2016-17 Featured Member Exhibition
January 20 – April 1, 2017
We are honored to have artist David Powell as the second of four Featured Member Exhibition artists of 2016-17. His sculptural assemblage work perfectly balances cacophony and harmony, often with playfulness and humorous.
My art work is rooted in the Dadaist and Surrealist Movements. Many of those artists have influenced me during my life but a few have had a continuing impact. There are elements of Marcel Duchamp’s “ready-mades” like “Fountain (by R. Mutt)”, a commercial urinal; Rene Magritte’s placing of oversized objects in rooms in his Renaissance like paintings; Wayne Thiebaud’s renderings in oils of deli cases and their contents: the boxes Joseph Cornell constructed of wood and filled with found objects, that inspired me to place images and objects of daily existence into boxes to endow them with honor and importance. Willis (Wis) Guthrie, my art professor at Carroll College (now University) introduced these artists to me. Wis Guthrie created sculptures from found objects that are witty and masterful. He was a student of Grant Wood and brought Wood’s strength of design to his students. Couple this back ground with years of being a pack rat; a love of history and theater; and objects of daily life are the vocabulary to create visual tales.
The conceptual meaning of my sculpture is revered memory for an object or a contrived feeling of reverence for that object. When we speak of the past it is often in hushed tones and a sense that we need to be filled with awe for that time and place. George Washington never told a lie and he was so strong that he threw a silver dollar across the Potomac River. This is folklore, not reality, but if I put an old colonial coin in a display case and label it the coin G. Washington tossed over the Potomac many would believe it to be the true coin. It would become a kind of reliquary. We love to put things in containers or museum cases and then view them as honored objects because if they are in a case they must be special. Until the Reformation there was competition among cities, princes and cathedrals for the best Christian relics. I relished the Reliquaries a trip to Tuscany allowed me to see in all their gilded glory. So with tongue in cheek I put things in cases or perhaps on stage to tell a little tale, provide visual entertainment, and elevate the object to a level of preciousness.
The branches that I use to support my boxes are reclaiming what I have constructed. The boxes are the spaces we create during our lifetimes. When the great temples of the Maya were discovered in the jungles of Central America the vines and trees had encircled and reclaimed the stones laid down by the Mayans. Nature returns space to its original condition. The branches are a reminder that the wood I shape, sand and finish were once a living organism rendered into a new form. I often pierce my boxes with metal rods the way an archaeologist pins broken pieces of object to reconstruct them to bring some order back from the ravages of time.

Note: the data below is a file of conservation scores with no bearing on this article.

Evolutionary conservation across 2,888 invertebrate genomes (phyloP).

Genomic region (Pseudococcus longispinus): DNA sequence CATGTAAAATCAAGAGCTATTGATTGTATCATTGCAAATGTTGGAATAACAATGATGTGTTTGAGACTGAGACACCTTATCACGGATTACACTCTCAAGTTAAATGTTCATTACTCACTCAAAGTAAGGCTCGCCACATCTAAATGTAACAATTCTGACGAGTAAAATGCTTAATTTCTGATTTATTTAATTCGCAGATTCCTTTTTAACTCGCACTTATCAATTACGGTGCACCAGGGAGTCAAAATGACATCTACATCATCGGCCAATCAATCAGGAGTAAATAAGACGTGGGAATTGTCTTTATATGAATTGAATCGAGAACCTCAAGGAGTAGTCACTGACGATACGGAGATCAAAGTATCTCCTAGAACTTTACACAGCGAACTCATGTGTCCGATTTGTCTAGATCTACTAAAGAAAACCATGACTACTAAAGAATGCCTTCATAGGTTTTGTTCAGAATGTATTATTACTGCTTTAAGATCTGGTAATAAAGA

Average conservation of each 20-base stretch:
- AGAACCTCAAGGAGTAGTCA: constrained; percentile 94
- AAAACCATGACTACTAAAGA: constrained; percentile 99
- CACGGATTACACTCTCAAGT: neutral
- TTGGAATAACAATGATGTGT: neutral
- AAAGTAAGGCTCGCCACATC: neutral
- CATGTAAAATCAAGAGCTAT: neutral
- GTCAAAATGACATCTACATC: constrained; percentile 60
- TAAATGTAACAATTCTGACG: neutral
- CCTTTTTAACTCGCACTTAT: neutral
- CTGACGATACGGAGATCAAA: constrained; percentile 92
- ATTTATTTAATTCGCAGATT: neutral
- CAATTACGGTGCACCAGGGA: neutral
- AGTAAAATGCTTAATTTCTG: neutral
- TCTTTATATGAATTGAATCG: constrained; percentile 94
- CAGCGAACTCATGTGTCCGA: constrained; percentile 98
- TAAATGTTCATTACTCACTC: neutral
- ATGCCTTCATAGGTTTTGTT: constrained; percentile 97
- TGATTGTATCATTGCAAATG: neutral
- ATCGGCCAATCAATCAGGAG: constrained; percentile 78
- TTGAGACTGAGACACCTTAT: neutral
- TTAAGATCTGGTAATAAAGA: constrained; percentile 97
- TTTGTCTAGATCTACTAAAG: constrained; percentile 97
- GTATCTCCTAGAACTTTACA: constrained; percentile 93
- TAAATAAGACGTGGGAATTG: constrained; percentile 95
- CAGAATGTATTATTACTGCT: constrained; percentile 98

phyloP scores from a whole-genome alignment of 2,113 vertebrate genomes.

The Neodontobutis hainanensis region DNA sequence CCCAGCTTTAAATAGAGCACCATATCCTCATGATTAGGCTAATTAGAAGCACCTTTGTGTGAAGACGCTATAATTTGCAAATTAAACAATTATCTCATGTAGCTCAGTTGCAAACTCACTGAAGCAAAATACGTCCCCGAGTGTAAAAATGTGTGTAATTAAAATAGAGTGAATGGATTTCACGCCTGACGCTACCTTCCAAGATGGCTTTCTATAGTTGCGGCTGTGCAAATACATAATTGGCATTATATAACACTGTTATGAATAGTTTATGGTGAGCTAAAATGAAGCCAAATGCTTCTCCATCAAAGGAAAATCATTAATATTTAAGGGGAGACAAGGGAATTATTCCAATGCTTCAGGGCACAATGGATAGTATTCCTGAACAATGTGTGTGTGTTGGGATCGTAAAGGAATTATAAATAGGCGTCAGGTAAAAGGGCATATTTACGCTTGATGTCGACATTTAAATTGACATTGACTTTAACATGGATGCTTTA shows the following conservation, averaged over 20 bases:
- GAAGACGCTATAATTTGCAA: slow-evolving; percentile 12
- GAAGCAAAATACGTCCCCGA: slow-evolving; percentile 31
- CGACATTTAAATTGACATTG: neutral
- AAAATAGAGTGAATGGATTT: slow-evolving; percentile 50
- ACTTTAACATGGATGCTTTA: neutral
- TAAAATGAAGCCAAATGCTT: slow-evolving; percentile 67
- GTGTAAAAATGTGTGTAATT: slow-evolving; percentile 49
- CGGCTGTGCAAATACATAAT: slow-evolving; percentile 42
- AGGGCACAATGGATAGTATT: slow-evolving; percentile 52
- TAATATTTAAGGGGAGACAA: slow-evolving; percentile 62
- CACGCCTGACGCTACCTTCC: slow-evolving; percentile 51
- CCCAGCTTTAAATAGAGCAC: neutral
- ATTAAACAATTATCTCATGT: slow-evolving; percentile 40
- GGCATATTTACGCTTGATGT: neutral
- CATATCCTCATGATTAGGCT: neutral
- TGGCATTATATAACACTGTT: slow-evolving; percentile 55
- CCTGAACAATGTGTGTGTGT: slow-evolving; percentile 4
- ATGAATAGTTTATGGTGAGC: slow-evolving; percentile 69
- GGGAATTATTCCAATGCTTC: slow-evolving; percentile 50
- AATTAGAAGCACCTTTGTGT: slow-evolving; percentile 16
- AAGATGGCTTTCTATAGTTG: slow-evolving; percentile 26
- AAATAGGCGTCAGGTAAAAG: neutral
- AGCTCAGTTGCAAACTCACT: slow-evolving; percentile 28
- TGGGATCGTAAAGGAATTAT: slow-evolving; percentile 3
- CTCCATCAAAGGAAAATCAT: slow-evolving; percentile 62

Each of my pieces is a little snippet of my thought process, a story constructed from the objects I find around me; a melding of bits of history, literature, drama, and biology: and part of my own little folktales.
2016–17 Featured Member Exhibition juror
Each year, a juror selects four outstanding artists from the Annual Members Show to exhibit individually in their own Featured Member Exhibition. Each exhibition opens on Gallery Night and runs for about 10 weeks.
We are honored to have artist, educator, gallerist Mark Lawson as the juror of this year’s Featured Member Exhibition (FME) artists. Mark has been a champion of Milwaukee’s art community for decades. He is an instructor and Director of Galleries at Milwaukee Institute of Art and Design. He is also one of the founders and organizers of Riverwest Artist Association and Jazz Gallery, which for decades has been an important incubator of visual, performance art as well as jazz and experimental music. More about Mark Lawson here.
2016–17 Featured Member Exhibition artists and exhibition schedules
Oct. 21 – Jan. 7, 2017
Jan. 20 – April 8, 2017
April 21 – July 8, 2017
July 21 – Oct. 7, 2017